The false claim circulated on social media platforms in South Korea. ( AFP / ANTHONY WALLACE)

South Korean posts falsely claim infertility test can 'reveal woman's sexual history'

An article circulating on Facebook in South Korea claims a type of infertility test can reveal how many sexual partners a woman has had. But medical experts told AFP there is currently no test that can show how many sexual partners a person has had. They said the infertility test cited in the posts -- which detects the presence of anti-sperm antibodies inside a person -- can only be used to investigate the causes of infertility.

"The test that shows you have many men your girlfriend slept with," reads a Korean-language Facebook post shared on September 4.

The post links to an article on tabloid news site Adsensima about a man whose wife allegedly took an anti-sperm antibody test after struggling to get pregnant.

Anti-sperm antibodies (ASAs) are proteins that mistakenly identify sperm as harmful invaders and attempt to eliminate them.

They are more common in men -- usually caused by testicular injury -- but can also occur in women, although it is not clear why.

The article quotes the unidentified man as saying: "The doctor said there were 14 types of anti-sperm antibodies in her body. When I asked what that meant, they said each type of antibody corresponded to a different sperm."

The article says the man searched for the infertility test online and found it shows "how many men a woman has had sex with and for how long".

"In short, it's a test that can destroy a family," the article adds.

Screenshot of a Facebook post sharing the article, taken on September 8, 2022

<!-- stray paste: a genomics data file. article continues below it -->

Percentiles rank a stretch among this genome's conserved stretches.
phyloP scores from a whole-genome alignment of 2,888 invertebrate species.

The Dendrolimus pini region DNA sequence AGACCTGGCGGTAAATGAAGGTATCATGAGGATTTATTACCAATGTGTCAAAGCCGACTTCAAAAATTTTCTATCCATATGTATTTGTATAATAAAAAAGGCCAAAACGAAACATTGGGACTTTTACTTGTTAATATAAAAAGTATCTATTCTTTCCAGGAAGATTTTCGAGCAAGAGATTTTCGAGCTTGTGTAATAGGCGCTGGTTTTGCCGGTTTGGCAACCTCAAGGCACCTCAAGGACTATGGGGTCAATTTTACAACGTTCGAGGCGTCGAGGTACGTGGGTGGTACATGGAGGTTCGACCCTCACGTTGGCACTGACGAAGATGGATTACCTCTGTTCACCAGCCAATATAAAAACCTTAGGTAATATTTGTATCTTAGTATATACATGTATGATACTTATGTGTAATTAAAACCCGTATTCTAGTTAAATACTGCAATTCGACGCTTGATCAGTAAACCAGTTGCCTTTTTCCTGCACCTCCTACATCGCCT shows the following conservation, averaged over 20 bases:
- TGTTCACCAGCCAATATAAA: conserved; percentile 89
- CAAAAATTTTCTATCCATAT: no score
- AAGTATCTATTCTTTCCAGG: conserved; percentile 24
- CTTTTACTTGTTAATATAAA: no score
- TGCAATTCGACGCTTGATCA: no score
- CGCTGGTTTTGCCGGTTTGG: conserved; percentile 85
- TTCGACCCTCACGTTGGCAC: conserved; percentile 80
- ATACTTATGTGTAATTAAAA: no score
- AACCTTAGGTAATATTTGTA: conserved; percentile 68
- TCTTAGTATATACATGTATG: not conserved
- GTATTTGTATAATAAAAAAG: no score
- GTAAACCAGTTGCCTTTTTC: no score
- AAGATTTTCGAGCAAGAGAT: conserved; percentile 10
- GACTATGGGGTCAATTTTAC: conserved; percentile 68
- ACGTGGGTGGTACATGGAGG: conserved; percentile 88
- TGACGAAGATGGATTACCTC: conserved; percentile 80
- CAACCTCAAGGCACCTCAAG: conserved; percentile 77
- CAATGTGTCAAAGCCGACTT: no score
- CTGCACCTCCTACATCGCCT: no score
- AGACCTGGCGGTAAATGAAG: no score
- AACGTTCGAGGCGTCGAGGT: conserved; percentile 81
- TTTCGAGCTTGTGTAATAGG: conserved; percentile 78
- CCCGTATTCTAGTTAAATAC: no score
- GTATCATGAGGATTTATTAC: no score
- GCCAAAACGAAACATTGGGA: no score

While South Korea is the world's 12th-largest economy and a leading technological power, it remains a male-dominated society with a poor record on women's rights, AFP has reported.

Online misogyny is rampant in the country of around 51 million, where companies accused of endorsing "extreme feminism" have faced boycotts and issued public apologies.

The article and screenshots of it also circulated on Facebook here, here and here.

Some social media users appeared to be misled by the claim.

"Don't do it, you'll be shocked," one comment read.

"In the end, this test is a Pandora's box," another said.

But medical experts told AFP the claim in the posts was false.

Infertility test

Professor Park Hyun-jun, a urology expert at Pusan National University, said that anti-sperm antibody (ASA) tests are only used to investigate the causes of infertility.

"While the presence of ASAs is indicative of multiple factors, including possible sexual activity, the test cannot be used to determine the number of past sexual experiences," he told AFP.

Health experts at Meedan's Health Desk, an organisation that tackles health misinformation, said that the presence of ASAs was not linked to a person's sexual history.

"ASA testing is usually only performed during an evaluation for a person or a couple with unexplained infertility," it said in an article published on September 29. "ASAs can not indicate whether or not someone has had sex before."

In a follow-up response, Meedan's Health Desk said, "ASAs can develop as a result of sexual activity, but there is not a reliable way to indicate sexual activity because not all ASAs develop as a result of sexual activity and not all sexual activity leads to ASAs."

Scientists are still researching why some women develop anti-sperm antibodies, but it is thought they could result from infections, trauma or injury, or sperm entering the digestive tract from anal or oral sex.

Antibody types

The claim that different types of anti-sperm antibodies represent different types of sperm is also baseless.

There are only five types of antibodies, and ASAs usually belong to two of them.

"Antisperm antibodies (ASAs) usually belong to two different immunoglobulin groups (IgA and IgG)," Meedan said, referring to antibodies found on the surface of white blood cells and the blood and lymph systems.

Park also pointed out that there were "only two types [of ASAs] -- IgG and IgA."

There is currently no test that accurately shows the number of sexual partners a person has had.

"There is no test or method available that can be used to accurately determine the number of a person's past sexual partners," said health experts at Meedan. "In fact, no physical examination would be able to evaluate whether any human being -- man or woman -- has even had sex or not."

South Korean newspaper Chosun Ilbo previously debunked a similar claim on ASA tests.

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